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I'm a long-time Java programmer, but recently I decided to give Kotlin a try. So far, I'm loving the language features, it feels much more expressive than what I'm used to. As practice, I wrote this function that produces a repeatable sequence of prime numbers (i.e. the sequence can be iterated multiple times, and will make use of results from past iterations to speed up future iterations). It feels pretty solid to me, but I'm wondering how it would look to a Kotlin veteran - are there language features that I'm not taking full advantage of, or conventions that I should be following?

One question I have in particular is regarding top-level function vs. subclass; here I chose to implement a top-level function primeSequence(): Sequence<Long> that returns an object, but I could have just about as easily implemented a class PrimeSequence : Sequence<Long>. Is there a good rule of thumb for when to use one or the other?

fun primeSequence(): Sequence<Long> = object: Sequence<Long> {
    private val knownPrimes: MutableList<Long> = arrayListOf(2L, 3L)

    private fun Long.isMultipleOf(n: Long) = (this%n == 0L)
    
    private fun Long.isPrime() = knownPrimes
            .takeWhile { it*it <= this }
            .none { this.isMultipleOf(it) }

    override fun iterator(): Iterator<Long> = object: Iterator<Long> {
        private var lastPrime: Long? = null

        override fun hasNext() = true

        override fun next(): Long {
            val nextPrime = when(val lastPrime = this.lastPrime) {
                null -> 2L
                2L -> 3L
                else -> {
                    if (knownPrimes.last() > lastPrime ) {
                        knownPrimes[knownPrimes.binarySearch(lastPrime) + 1]
                    } else {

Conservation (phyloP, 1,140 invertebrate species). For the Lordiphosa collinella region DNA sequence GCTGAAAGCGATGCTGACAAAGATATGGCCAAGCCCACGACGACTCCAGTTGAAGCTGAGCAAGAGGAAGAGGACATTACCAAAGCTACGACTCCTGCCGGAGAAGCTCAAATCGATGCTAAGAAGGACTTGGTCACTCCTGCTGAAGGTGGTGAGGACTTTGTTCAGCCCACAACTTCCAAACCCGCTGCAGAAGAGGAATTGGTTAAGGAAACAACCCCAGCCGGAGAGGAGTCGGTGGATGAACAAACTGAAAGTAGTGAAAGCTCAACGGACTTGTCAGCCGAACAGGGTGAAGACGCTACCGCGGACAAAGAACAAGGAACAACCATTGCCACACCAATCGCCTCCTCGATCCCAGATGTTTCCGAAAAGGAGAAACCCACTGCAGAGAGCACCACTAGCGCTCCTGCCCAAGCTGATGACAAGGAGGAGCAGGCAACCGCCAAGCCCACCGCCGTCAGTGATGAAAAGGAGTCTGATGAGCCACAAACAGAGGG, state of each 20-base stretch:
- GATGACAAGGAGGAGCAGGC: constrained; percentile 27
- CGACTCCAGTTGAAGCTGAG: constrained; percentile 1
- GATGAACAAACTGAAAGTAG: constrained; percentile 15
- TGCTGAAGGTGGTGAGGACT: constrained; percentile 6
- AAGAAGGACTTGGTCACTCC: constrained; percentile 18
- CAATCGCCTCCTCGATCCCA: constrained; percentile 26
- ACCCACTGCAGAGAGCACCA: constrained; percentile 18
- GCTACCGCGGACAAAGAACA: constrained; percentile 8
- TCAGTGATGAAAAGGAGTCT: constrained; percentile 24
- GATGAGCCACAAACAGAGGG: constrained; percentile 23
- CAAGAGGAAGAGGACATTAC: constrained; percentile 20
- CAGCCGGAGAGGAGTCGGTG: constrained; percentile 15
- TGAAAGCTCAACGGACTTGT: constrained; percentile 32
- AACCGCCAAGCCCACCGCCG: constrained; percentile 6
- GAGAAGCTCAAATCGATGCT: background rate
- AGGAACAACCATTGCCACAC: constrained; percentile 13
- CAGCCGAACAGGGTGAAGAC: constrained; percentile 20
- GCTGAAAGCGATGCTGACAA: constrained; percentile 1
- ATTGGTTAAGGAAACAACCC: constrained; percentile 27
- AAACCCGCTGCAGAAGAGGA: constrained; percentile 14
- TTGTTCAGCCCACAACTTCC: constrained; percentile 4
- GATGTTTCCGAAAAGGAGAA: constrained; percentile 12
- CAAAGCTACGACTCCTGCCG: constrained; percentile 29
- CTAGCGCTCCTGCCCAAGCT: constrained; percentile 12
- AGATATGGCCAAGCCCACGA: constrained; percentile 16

val np = generateSequence(lastPrime+2) { it+2 }
                                .first { it.isPrime() }
                        knownPrimes.add(np)
                        np
                    }
                }
            }
            this.lastPrime = nextPrime
            return nextPrime
        }
    }
}
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1 Answer 1

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I don't like the idea of returning an inline object that inherits Sequence<Long> like this. Kotlin has several features to help you build stuff, including one for sequences.

Using the fantastic power of the sequence builder in Kotlin, which underneath the surface is using a suspendable function internally, we can yield numbers one by one instead of implementing an Iterator.

We can rewrite your code to use an outer object to keep the global state in, and then use a function to generate the sequence.

object Primes {
    private val knownPrimes: MutableList<Long> = mutableListOf(2L, 3L)
    private fun Long.isMultipleOf(n: Long) = (this % n == 0L)

    private fun Long.isPrime() = knownPrimes
            .takeWhile { it * it <= this }
            .none { this.isMultipleOf(it) }

    fun sequence(): Sequence<Long> {
        var lastPrime: Long? = null
        return sequence {
            while (true) {
                val nextPrime = when(val actualLastPrime = lastPrime) {
                    null -> 2L
                    2L -> 3L
                    else -> {
                        if (knownPrimes.last() > actualLastPrime) {
                            knownPrimes[knownPrimes.binarySearch(actualLastPrime) + 1]
                        } else {
                            val np = generateSequence(actualLastPrime + 2) { it+2 }
                                .first { it.isPrime() }
                            knownPrimes.add(np)
                            np
                        }
                    }
                }
                lastPrime = nextPrime
                yield(nextPrime)
            }
        }
    }
}
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  • \$\begingroup\$ Nice, thanks for the tip! I haven't played around much with coroutines yet. Are they pretty widely used in Kotlin or is it more of a niche thing? \$\endgroup\$
    – Kevin K
    Dec 27, 2020 at 4:35
  • \$\begingroup\$ @KevinK That very much depends on the application, and how well the developer knows about them. However, you don't really need to know much about coroutines in order to use the sequence builder. \$\endgroup\$ Dec 27, 2020 at 13:07

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